Stephen Cruz changed his route because he was tired, and he didn't regret it, and he accidentally found a piece of a spine 15 cm long by the North Salfer River, about 130 km north-east of Dallas, U.S.A.
100 meters from him, he found the rest of the fossil bones that belong to the puzzle, a huge 10-metre-long sea lizard that lived in the seas about 80 million years ago.
Recently, paleontologists from the Museum of Nature and Science, Pero, dug up fossils from a soft, clay-like rock of a stream, and they dug up parts of the brain of the puzzle, the bones of the lower jaw, and several vertebrae.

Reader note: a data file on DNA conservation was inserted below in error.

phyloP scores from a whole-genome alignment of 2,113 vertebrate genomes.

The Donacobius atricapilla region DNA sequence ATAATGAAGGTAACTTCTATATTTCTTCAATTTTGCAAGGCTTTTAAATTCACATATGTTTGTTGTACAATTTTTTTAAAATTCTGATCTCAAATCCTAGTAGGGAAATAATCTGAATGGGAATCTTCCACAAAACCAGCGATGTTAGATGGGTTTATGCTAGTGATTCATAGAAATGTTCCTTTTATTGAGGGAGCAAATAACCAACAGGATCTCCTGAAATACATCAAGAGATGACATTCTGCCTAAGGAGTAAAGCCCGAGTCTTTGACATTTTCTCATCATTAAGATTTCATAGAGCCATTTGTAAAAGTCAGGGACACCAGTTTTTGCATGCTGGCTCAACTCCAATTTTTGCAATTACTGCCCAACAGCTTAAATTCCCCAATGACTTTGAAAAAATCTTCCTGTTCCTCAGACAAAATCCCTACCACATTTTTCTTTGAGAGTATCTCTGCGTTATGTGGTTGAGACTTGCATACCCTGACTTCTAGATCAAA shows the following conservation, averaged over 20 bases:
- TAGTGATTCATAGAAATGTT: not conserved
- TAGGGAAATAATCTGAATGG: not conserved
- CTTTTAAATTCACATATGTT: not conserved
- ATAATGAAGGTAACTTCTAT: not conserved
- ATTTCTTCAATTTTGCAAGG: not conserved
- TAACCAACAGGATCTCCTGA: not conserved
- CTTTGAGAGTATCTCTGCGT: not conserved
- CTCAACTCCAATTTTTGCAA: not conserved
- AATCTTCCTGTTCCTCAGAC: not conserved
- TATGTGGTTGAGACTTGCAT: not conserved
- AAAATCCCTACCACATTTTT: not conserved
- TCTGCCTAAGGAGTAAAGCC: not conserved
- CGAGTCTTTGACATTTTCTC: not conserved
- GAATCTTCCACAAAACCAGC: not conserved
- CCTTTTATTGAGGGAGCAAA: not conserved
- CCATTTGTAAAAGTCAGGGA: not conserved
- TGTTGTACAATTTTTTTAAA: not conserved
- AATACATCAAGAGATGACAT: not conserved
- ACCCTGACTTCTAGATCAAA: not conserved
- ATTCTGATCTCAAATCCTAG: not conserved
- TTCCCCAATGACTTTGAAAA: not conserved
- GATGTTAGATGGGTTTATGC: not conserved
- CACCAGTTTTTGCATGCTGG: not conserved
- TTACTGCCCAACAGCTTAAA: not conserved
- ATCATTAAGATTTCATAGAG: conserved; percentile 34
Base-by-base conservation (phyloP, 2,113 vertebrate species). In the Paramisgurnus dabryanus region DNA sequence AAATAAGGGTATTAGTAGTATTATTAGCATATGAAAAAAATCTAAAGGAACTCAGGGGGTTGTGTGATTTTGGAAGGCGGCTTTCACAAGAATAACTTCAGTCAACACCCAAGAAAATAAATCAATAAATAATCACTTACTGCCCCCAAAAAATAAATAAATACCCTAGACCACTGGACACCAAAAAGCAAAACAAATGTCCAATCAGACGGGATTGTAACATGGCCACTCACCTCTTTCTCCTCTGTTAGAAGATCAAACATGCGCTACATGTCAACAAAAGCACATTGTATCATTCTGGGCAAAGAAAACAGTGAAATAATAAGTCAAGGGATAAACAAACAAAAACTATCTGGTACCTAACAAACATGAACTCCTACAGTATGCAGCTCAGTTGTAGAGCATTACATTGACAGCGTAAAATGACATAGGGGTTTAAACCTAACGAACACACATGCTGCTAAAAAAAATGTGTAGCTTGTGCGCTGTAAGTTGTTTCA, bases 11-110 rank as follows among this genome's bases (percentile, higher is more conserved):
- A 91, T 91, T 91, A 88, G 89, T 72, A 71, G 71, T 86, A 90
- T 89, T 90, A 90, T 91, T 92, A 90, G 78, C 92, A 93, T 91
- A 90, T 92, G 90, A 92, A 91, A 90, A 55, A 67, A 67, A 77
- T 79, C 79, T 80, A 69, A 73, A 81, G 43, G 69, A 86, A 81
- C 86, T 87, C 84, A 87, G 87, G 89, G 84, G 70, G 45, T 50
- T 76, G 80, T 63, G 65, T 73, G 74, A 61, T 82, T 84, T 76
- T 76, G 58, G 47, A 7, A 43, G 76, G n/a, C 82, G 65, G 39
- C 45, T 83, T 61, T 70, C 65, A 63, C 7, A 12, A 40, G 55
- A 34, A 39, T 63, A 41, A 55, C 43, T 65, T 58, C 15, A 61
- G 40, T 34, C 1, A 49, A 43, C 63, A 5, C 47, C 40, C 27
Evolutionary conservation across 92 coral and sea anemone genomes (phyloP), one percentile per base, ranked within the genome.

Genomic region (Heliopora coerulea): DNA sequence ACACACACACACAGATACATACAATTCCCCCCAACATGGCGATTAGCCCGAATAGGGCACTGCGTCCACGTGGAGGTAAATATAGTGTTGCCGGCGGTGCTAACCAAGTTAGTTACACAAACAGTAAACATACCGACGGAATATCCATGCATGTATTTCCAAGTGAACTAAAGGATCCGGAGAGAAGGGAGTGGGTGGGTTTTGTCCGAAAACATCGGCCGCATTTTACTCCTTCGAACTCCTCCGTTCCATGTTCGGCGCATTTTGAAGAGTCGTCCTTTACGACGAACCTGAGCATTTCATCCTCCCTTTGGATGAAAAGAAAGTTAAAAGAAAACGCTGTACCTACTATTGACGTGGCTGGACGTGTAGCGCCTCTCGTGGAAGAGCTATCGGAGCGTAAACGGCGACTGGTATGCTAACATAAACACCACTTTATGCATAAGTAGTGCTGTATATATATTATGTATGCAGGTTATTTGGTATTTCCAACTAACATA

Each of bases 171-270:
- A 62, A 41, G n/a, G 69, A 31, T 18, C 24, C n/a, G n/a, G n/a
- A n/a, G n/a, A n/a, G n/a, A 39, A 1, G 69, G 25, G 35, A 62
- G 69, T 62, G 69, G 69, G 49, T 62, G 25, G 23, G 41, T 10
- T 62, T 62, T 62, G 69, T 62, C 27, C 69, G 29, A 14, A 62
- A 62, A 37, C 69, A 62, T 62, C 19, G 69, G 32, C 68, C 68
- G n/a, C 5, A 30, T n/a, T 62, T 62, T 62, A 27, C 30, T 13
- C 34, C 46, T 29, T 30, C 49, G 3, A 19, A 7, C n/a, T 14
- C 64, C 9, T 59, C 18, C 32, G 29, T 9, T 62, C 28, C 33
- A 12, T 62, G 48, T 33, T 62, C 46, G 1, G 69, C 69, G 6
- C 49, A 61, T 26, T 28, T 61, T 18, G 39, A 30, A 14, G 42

This is an important work for scientists: though the puzzles are extinct, the study of their past can give us an opportunity to look into the present. If we understand what ancient creatures were eating and how they interacted with the environment, it will help paleontologists to learn more about what life was like millions of years ago.